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 25-28 September, 2018 | Singapore
Non-resectable primary tumours:
· Radiation therapy (RT): Palliative or definitive RT may be considered. There are no large prospective studies, but it appears that the addition of prednisolone +/- toceranib may improve response (approximately 80% versus approximately 50%) and control duration over palliative RT alone.
· Chemotherapy: Many different chemotherapy drugs alone and in combination (+/- corticosteroids) have been studied,
including vinblastine, CCNU, TKIs, paclitaxel, cyclophosphamide and hydroxyurea, and metronomic chlorambucil. Response rates range from approximately 20% to 80% and response durations from weeks to many months. In general, combination therapies seem more effective. I usually offer three options for chemotherapy for non-resectable MCT: 1) ‘traditional’ chemotherapy with vinblastine and/or CCNU along with prednisolone 2) toceranib with prednisolone or 3) metronomic chlorambucil and prednisolone
· Alternative local therapies: Electrochemotherapy results in response rates of 60-80% in the small studies published to date, and is generally well-tolerated. Intra-lesional triamcinolone may be an effective option in some cases, though responses are generally relatively short-lived.
· Treatment of metastatic MCT: In cases of MCTs
with LN but no distant metastasis (stage 2), aggressive local therapy, often along with adjuvant chemotherapy is generally recommended. For low- grade stage 2 MCT aggressive local therapy (surgery +/- radiation therapy) may be sufficient for long term control. In distant metastasis, systemic treatment options as for non-resectable MCT are typically attempted, with some retrospective data suggesting that using vinblastine and CCNU is more effective than toceranib.
· Supportive care: Anti-histamines +/- antacids are recommended in all dogs with gross MCT disease
Feline MCTs
· Cutaneous: The majority are benign, but a subset are more aggressive and identifying those is challenging. The 3-tier grading system for canine MCT is not useful, the 2-tier system has not been evaluated. Features that have been assessed for impact on prognosis include:
· Histologic subtype
· Mastocytic - most common, further divided into compact and diffuse (pleomorphic/anaplastic) forms. Diffuse MCT tend to have a higher
mitotic index and may be associated with more aggressive behaviour, however prediction of behaviour based on histologic subtype alone is difficult. A more recent study described a subset of well-differentiated tumours with prominent multinucleated cells which appeared to have aggressive behaviour.
· Histiocytic - more likely to affect young cats, with Siamese being most affected in some studies. Generally benign, may spontaneously resolve.
· Proliferation indices: Higher mitotic index (per 10 hpf) is associated with outcome, though the appropriate
· Surgery: For MCT with distant (beyond LN) metastasis, removal of the primary tumour is
not likely to impact prognosis, though it may improve quality of life in painful/ulcerated tumours. General oncologic principles of local en bloc resection with a margin of normal tissue around the tumour apply for cutaneous MCT. MCT should be minimally manipulated during preparation and surgery to decrease degranulation. Many MCT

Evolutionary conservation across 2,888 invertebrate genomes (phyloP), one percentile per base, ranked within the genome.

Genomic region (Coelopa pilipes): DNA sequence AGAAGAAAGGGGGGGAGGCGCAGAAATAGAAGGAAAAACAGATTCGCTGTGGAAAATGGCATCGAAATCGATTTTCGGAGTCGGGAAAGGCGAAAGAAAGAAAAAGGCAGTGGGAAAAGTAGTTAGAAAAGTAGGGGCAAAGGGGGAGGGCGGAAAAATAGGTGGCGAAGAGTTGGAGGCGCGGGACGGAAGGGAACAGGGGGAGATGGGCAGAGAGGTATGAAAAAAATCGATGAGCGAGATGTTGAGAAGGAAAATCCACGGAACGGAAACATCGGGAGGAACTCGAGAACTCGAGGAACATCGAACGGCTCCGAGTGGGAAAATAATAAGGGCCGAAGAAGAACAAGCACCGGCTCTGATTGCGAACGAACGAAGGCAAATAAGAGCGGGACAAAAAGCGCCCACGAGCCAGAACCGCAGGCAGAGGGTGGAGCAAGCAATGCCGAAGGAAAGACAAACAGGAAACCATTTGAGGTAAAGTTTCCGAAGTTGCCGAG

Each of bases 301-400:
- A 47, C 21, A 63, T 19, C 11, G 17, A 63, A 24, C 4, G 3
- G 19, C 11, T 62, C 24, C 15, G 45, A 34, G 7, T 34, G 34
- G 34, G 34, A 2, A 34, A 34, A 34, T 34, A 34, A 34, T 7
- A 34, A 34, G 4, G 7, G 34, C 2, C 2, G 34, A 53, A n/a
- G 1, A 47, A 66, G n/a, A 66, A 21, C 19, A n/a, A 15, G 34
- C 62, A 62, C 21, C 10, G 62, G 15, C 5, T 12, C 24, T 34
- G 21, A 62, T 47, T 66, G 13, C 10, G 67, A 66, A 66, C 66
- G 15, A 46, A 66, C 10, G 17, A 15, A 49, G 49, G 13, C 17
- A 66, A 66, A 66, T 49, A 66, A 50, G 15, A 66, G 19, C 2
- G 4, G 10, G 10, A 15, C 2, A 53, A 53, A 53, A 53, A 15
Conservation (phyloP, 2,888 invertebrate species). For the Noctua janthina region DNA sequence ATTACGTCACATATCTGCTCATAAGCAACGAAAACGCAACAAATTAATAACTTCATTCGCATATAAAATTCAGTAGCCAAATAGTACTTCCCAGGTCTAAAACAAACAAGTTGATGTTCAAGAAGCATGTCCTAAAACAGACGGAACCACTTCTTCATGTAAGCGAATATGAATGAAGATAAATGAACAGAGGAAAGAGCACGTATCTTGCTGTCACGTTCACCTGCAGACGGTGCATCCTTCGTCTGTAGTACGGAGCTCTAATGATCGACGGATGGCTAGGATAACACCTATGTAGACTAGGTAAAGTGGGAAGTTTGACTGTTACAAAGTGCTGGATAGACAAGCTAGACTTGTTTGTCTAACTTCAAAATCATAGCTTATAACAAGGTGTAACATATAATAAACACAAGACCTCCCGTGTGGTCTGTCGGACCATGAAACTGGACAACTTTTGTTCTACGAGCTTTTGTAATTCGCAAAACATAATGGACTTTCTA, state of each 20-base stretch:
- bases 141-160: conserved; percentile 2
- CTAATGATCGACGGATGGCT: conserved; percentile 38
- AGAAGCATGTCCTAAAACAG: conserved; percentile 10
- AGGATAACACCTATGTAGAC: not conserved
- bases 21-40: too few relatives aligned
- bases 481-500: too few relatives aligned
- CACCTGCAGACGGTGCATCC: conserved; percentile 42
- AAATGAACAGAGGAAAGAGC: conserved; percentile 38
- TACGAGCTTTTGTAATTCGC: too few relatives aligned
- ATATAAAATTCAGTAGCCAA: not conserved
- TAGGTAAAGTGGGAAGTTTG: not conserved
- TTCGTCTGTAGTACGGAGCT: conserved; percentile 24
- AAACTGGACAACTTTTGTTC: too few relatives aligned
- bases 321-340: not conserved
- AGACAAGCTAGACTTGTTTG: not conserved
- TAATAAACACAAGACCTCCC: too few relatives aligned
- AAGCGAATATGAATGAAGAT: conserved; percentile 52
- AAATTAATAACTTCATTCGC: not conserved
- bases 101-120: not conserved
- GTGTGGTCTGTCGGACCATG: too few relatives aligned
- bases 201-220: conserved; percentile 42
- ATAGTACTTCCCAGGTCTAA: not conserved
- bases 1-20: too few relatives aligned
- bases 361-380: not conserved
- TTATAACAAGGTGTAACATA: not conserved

will have definitive excisional surgery on the basis
of a cytology result. As a general rule, 1cm lateral margins are adequate for Grade I MCT, 2cm lateral margins for Grade 2 MCT and 3cm lateral margins for Grade 3 MCT. These have not been re-evaluated for the 2-tier grading scheme. If the grade is not known, then a minimum of 2cm lateral margins is recommended. For cytologically diagnosed MCT where definitive surgery is feasible based on size and location, biopsy for pre-operative grading is not usually required. Deep margins are more qualitative than quantitative. The deep margin should comprise fascia or muscle. Careful pre-operative palpation and imaging (Ultrasound, CT or MRI) are useful to determine degree of fixation to deeper structures
in planning the deep margin. The excised tumour specimen should be inked to facilitate histological margin assessment. If the MCT is greater than 1cm in diameter, then the skin surface should be cut at 1cm intervals to allow appropriate fixation.
· Adjuvant local therapy: In cases of incomplete
or narrow histological margins (i.e. risk of local recurrence), additional local therapy with revision surgery or radiation therapy is recommended. Electrochemotherapy is a newer modality which may also be an option. It is important to remember that the ‘safe’ histological margin (i.e. sufficient to prevent local recurrence) has not been determined for MCT and is influenced by grade. Many incompletely
or narrowly excised low-grade MCT do not recur, however additional local therapy with re-excision
or radiation therapy has been shown to improve survival and so should be considered in all cases (3).
· Adjuvant systemic therapy: Chemotherapy is recommended following surgery in high grade
MCT, even without visible metastasis, as adjuvant chemotherapy appears to improve survival over surgery alone. The ideal protocol for adjuvant chemotherapy in high grade/ high risk MCT is not fully determined. Vinblastine and prednisolone appears to be most commonly used, but protocols including CCNU alone or alternating with vinblastine are also reported. The adjuvant use of TKIs such
as toceranib (Palladia) or masitinib (Kinavet/Masivet) is not well studied, though one retrospective
study reported improved outcome in dogs with
high risk MCT receiving adjuvant vinblastine and prednisolone compared to those receiving masitinib (4). The other major challenge with adjuvant use
of TKIs is determining appropriate duration of treatment. The use of adjuvant corticosteroids or anti-histamines has not been studied and is not generally recommended.

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